Savvy seasonal eaters know that preserving garden produce buys time for its enjoyment. But when seeds send up tender shoots overnight and blossoms burst open everywhere, meals should be just as fresh and spontaneous.

Savvy seasonal eaters know that preserving garden produce buys time for its enjoyment. But when seeds send up tender shoots overnight and blossoms burst open everywhere, meals should be just as fresh and spontaneous.

I'm as much in favor of planning for lean times as the next home gardener. Preserving satisfies my innate food-hoarding tendencies. Although I know the quality of canned and frozen foods declines with time, as long as I have a jar or bag of my hard-earned bounty still stashed away, I feel as if the flavors aren't fading memories of the growing season.

Just as it took a few years to find my way around canning, freezing and pickling, it took some time to recognize which items — tomatoes, tree fruits, cucumbers, berries, garlic, peppers — actually deserve such fates. Although commercially frozen products suggest otherwise, peas are not in these ranks.

I'm sure some prolific gardeners and food preservers will disagree and, hopefully, jump in with suggestions. But my attempts at freezing have been highly disappointing. I've dutifully blanched zucchini, cauliflower and peas, then individually quick-frozen the bite-sized pieces on cookie sheets before transferring to freezer bags for storage.

The results are passable but not preferable, slightly mushy and musty-tasting rather than crisp and bursting with flavor. While these veggies have some uses in the kitchen, they're not rewarding enough to sacrifice their garden freshness, even if it means eating them at every meal for weeks on end.

Unlike many pieces of produce, peas never overstay their welcome. With a short season and sweetness that can't be captured for longer than a day off the vine, peas are the essence of late spring and early summer.

Last year's cool, wet spring pushed the pea harvest off until mid-June, and searing temperatures later that month cut the crop short. With similar spring climes, this year stands to be a repeat of last.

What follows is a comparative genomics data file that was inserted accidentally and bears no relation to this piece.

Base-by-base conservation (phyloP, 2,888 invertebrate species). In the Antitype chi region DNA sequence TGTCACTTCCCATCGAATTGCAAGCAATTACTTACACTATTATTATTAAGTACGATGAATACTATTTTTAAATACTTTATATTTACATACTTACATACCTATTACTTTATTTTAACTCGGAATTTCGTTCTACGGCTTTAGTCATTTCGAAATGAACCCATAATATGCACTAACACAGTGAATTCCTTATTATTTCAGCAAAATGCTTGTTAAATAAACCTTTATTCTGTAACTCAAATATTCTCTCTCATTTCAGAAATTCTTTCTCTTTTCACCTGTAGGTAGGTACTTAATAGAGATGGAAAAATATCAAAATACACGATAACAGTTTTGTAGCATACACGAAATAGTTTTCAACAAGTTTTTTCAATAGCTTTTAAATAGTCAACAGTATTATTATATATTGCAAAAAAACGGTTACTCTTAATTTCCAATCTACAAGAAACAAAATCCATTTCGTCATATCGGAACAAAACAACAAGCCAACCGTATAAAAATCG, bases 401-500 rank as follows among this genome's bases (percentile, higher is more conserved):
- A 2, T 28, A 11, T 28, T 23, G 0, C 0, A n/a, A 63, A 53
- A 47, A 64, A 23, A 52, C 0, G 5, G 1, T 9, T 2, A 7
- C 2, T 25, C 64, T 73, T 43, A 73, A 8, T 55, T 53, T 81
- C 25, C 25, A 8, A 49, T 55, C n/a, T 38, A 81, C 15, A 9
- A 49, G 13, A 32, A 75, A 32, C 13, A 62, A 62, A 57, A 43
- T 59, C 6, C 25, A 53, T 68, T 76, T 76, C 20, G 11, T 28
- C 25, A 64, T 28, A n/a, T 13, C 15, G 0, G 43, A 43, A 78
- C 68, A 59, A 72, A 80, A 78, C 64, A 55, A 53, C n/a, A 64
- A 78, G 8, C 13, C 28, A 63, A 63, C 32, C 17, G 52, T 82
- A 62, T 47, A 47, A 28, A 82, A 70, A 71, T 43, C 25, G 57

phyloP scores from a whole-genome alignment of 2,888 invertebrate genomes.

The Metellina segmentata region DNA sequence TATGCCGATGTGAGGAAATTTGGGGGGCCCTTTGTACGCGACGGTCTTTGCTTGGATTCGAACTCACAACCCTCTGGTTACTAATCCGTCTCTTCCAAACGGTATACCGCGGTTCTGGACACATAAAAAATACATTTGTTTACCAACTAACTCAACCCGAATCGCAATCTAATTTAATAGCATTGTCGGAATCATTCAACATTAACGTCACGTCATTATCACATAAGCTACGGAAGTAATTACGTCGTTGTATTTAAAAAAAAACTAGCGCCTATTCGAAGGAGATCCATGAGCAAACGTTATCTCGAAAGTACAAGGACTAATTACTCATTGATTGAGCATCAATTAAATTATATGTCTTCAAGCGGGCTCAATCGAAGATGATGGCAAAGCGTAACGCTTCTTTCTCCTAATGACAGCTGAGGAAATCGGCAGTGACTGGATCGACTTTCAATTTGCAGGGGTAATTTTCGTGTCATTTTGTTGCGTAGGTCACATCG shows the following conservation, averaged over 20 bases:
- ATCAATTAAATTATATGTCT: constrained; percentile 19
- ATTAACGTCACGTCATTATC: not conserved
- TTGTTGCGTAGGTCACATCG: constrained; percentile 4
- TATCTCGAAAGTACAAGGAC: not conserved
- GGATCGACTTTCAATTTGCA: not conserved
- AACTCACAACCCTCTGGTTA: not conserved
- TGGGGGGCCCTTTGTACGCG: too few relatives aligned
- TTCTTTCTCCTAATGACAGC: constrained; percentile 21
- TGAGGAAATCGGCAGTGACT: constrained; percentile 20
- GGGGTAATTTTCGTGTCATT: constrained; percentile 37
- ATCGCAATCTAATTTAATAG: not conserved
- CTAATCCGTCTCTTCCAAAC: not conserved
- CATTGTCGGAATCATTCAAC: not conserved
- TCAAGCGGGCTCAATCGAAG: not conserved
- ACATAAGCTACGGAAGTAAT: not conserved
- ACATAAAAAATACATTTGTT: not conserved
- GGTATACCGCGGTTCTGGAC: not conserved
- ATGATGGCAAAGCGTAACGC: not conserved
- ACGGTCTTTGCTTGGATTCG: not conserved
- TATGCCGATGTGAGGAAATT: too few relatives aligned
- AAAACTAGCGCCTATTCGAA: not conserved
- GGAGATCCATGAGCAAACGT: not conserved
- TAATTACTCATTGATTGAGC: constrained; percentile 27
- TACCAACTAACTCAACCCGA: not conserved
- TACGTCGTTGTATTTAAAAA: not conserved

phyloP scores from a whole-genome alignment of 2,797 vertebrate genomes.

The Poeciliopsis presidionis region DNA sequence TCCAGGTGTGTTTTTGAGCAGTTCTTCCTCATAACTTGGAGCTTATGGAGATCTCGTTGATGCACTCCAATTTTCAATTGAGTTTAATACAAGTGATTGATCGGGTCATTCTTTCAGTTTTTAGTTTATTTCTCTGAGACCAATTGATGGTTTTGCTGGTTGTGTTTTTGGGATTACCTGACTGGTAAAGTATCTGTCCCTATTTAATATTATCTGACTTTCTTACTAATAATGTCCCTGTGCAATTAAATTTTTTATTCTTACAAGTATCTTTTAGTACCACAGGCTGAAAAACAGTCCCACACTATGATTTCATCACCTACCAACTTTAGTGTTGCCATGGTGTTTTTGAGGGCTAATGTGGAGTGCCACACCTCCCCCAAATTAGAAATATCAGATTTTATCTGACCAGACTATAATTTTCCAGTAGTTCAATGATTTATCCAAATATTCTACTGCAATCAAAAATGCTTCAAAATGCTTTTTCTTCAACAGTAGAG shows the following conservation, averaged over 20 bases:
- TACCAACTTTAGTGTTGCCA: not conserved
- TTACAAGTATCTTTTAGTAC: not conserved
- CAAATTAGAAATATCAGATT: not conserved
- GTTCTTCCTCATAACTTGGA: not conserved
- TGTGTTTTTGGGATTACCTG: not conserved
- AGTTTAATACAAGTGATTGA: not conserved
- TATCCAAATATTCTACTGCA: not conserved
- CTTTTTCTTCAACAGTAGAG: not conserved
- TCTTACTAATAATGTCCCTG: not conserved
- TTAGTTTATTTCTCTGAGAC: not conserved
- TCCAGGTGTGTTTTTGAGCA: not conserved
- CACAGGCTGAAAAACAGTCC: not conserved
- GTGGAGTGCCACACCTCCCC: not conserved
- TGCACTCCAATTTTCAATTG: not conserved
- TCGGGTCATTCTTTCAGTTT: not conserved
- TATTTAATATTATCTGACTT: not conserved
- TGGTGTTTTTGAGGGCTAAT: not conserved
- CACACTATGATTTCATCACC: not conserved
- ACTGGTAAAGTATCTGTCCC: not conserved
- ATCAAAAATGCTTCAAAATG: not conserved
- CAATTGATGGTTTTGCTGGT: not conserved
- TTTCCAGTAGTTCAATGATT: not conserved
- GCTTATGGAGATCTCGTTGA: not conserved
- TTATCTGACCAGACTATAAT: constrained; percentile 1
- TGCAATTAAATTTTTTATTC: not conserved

While snow peas fare well in my garden, shelling peas always seem to struggle along. For that reason, I've been lobbying my mother-in-law and gardening companion to plant more and more of the latter. After all, according to a recent article, it takes 15 to 20 plants to feed one person and a pound of peas in the pod to yield 1 to 1 1/4 cups of shelled peas.

Many cooks may balk at the prospect of so much shelling, but I don't mind the mundane task. As local farmers who growing shelling peas have confirmed, the chore actually appeals to customers yearning to recall simpler times.

Nearly 10,000 years after humans started eating wild peas, the fresh, green, immature cultivars became all the rage with Italian, French and English royalty. In the court of France's Louis XIV, women smuggled raw peas to their bedrooms and ate them like candy, which the French dubbed "pea madness."

The English soon developed new varieties intended to be eaten as fresh as possible, hence the term "English" to describe shelling peas all these years later. Pea madness still can be seen today as gardeners gobble them out of the pods before they reach the kitchen.

Whether it's pea madness or capricious weather diminishing crop quantities, we'd all do well to seize the moment — and mere handfuls of peas — by tossing them into dishes where they can really shine: pastas, risottos or salads, for example.

Consider this salad, a riff on traditional Italian panzanella in which fresh peas replace tomatoes. Fresh mint, rather than basil, plays up a classic complement to peas.